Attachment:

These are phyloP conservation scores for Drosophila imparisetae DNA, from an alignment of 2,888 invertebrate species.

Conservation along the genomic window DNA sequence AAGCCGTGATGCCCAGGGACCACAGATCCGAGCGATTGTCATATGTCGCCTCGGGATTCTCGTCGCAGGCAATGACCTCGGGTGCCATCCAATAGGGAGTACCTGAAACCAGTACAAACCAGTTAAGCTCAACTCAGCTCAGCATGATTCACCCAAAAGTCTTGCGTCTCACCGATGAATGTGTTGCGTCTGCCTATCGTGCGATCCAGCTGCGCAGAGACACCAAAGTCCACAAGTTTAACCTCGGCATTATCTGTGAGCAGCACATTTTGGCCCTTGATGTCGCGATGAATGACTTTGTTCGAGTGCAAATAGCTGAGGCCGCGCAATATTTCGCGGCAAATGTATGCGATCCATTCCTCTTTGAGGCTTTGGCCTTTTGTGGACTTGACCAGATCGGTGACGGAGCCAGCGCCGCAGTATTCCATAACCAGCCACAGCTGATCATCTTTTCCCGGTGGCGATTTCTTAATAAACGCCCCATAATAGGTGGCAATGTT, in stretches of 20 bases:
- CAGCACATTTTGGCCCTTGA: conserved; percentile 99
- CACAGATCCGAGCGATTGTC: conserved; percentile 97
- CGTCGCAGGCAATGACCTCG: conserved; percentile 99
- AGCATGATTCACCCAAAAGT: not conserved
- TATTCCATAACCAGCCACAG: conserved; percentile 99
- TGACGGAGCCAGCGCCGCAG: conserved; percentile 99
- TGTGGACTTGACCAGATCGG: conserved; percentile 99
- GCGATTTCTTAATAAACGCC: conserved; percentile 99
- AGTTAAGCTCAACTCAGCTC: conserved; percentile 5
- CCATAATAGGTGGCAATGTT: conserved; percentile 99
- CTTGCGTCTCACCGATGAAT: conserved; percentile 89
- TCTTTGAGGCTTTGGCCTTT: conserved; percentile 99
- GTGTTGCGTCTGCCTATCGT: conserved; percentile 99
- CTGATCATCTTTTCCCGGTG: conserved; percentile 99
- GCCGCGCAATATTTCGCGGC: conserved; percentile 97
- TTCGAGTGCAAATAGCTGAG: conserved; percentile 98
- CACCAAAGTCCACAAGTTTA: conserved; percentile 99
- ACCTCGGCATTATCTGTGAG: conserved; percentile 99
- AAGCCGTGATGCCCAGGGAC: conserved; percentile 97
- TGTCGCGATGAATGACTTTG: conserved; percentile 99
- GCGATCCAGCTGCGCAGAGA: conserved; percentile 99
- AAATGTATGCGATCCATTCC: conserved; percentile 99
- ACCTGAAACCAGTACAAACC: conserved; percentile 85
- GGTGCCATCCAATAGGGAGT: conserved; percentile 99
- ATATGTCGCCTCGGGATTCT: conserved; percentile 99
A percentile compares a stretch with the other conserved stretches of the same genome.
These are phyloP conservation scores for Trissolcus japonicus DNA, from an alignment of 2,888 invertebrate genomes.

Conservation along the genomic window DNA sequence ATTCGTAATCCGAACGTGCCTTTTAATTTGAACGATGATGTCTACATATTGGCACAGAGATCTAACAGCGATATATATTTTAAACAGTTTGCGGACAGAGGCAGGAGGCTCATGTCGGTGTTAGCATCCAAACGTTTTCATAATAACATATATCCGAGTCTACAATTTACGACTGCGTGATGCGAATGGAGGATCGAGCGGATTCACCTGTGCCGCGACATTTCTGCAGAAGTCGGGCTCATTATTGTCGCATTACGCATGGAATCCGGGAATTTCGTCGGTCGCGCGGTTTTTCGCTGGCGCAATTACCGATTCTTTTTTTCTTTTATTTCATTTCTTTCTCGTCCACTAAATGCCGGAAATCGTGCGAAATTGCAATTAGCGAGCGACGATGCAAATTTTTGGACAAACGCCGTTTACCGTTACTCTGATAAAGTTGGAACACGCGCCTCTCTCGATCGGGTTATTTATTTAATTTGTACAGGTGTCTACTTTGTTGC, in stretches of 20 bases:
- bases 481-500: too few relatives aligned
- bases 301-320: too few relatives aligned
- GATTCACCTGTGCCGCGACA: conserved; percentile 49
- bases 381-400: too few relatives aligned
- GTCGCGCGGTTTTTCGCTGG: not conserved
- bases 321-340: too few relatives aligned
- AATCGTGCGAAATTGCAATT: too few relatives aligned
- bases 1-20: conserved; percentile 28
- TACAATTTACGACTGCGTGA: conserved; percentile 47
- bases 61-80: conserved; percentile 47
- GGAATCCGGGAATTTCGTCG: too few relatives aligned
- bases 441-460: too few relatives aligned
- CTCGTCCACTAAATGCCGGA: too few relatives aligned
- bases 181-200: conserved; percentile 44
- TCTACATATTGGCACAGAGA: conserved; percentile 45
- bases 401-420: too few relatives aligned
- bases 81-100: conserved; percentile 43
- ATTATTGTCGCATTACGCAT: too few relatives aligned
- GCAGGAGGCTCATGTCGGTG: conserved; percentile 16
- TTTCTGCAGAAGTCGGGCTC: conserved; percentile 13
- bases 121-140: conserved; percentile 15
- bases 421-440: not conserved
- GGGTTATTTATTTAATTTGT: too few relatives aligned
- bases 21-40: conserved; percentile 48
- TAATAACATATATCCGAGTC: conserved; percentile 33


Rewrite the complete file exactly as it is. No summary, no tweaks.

These are phyloP conservation scores for Drosophila imparisetae DNA, from an alignment of 2,888 invertebrate species.

Conservation along the genomic window DNA sequence AAGCCGTGATGCCCAGGGACCACAGATCCGAGCGATTGTCATATGTCGCCTCGGGATTCTCGTCGCAGGCAATGACCTCGGGTGCCATCCAATAGGGAGTACCTGAAACCAGTACAAACCAGTTAAGCTCAACTCAGCTCAGCATGATTCACCCAAAAGTCTTGCGTCTCACCGATGAATGTGTTGCGTCTGCCTATCGTGCGATCCAGCTGCGCAGAGACACCAAAGTCCACAAGTTTAACCTCGGCATTATCTGTGAGCAGCACATTTTGGCCCTTGATGTCGCGATGAATGACTTTGTTCGAGTGCAAATAGCTGAGGCCGCGCAATATTTCGCGGCAAATGTATGCGATCCATTCCTCTTTGAGGCTTTGGCCTTTTGTGGACTTGACCAGATCGGTGACGGAGCCAGCGCCGCAGTATTCCATAACCAGCCACAGCTGATCATCTTTTCCCGGTGGCGATTTCTTAATAAACGCCCCATAATAGGTGGCAATGTT, in stretches of 20 bases:
- CAGCACATTTTGGCCCTTGA: conserved; percentile 99
- CACAGATCCGAGCGATTGTC: conserved; percentile 97
- CGTCGCAGGCAATGACCTCG: conserved; percentile 99
- AGCATGATTCACCCAAAAGT: not conserved
- TATTCCATAACCAGCCACAG: conserved; percentile 99
- TGACGGAGCCAGCGCCGCAG: conserved; percentile 99
- TGTGGACTTGACCAGATCGG: conserved; percentile 99
- GCGATTTCTTAATAAACGCC: conserved; percentile 99
- AGTTAAGCTCAACTCAGCTC: conserved; percentile 5
- CCATAATAGGTGGCAATGTT: conserved; percentile 99
- CTTGCGTCTCACCGATGAAT: conserved; percentile 89
- TCTTTGAGGCTTTGGCCTTT: conserved; percentile 99
- GTGTTGCGTCTGCCTATCGT: conserved; percentile 99
- CTGATCATCTTTTCCCGGTG: conserved; percentile 99
- GCCGCGCAATATTTCGCGGC: conserved; percentile 97
- TTCGAGTGCAAATAGCTGAG: conserved; percentile 98
- CACCAAAGTCCACAAGTTTA: conserved; percentile 99
- ACCTCGGCATTATCTGTGAG: conserved; percentile 99
- AAGCCGTGATGCCCAGGGAC: conserved; percentile 97
- TGTCGCGATGAATGACTTTG: conserved; percentile 99
- GCGATCCAGCTGCGCAGAGA: conserved; percentile 99
- AAATGTATGCGATCCATTCC: conserved; percentile 99
- ACCTGAAACCAGTACAAACC: conserved; percentile 85
- GGTGCCATCCAATAGGGAGT: conserved; percentile 99
- ATATGTCGCCTCGGGATTCT: conserved; percentile 99
A percentile compares a stretch with the other conserved stretches of the same genome.
These are phyloP conservation scores for Trissolcus japonicus DNA, from an alignment of 2,888 invertebrate genomes.

Conservation along the genomic window DNA sequence ATTCGTAATCCGAACGTGCCTTTTAATTTGAACGATGATGTCTACATATTGGCACAGAGATCTAACAGCGATATATATTTTAAACAGTTTGCGGACAGAGGCAGGAGGCTCATGTCGGTGTTAGCATCCAAACGTTTTCATAATAACATATATCCGAGTCTACAATTTACGACTGCGTGATGCGAATGGAGGATCGAGCGGATTCACCTGTGCCGCGACATTTCTGCAGAAGTCGGGCTCATTATTGTCGCATTACGCATGGAATCCGGGAATTTCGTCGGTCGCGCGGTTTTTCGCTGGCGCAATTACCGATTCTTTTTTTCTTTTATTTCATTTCTTTCTCGTCCACTAAATGCCGGAAATCGTGCGAAATTGCAATTAGCGAGCGACGATGCAAATTTTTGGACAAACGCCGTTTACCGTTACTCTGATAAAGTTGGAACACGCGCCTCTCTCGATCGGGTTATTTATTTAATTTGTACAGGTGTCTACTTTGTTGC, in stretches of 20 bases:
- bases 481-500: too few relatives aligned
- bases 301-320: too few relatives aligned
- GATTCACCTGTGCCGCGACA: conserved; percentile 49
- bases 381-400: too few relatives aligned
- GTCGCGCGGTTTTTCGCTGG: not conserved
- bases 321-340: too few relatives aligned
- AATCGTGCGAAATTGCAATT: too few relatives aligned
- bases 1-20: conserved; percentile 28
- TACAATTTACGACTGCGTGA: conserved; percentile 47
- bases 61-80: conserved; percentile 47
- GGAATCCGGGAATTTCGTCG: too few relatives aligned
- bases 441-460: too few relatives aligned
- CTCGTCCACTAAATGCCGGA: too few relatives aligned
- bases 181-200: conserved; percentile 44
- TCTACATATTGGCACAGAGA: conserved; percentile 45
- bases 401-420: too few relatives aligned
- bases 81-100: conserved; percentile 43
- ATTATTGTCGCATTACGCAT: too few relatives aligned
- GCAGGAGGCTCATGTCGGTG: conserved; percentile 16
- TTTCTGCAGAAGTCGGGCTC: conserved; percentile 13
- bases 121-140: conserved; percentile 15
- bases 421-440: not conserved
- GGGTTATTTATTTAATTTGT: too few relatives aligned
- bases 21-40: conserved; percentile 48
- TAATAACATATATCCGAGTC: conserved; percentile 33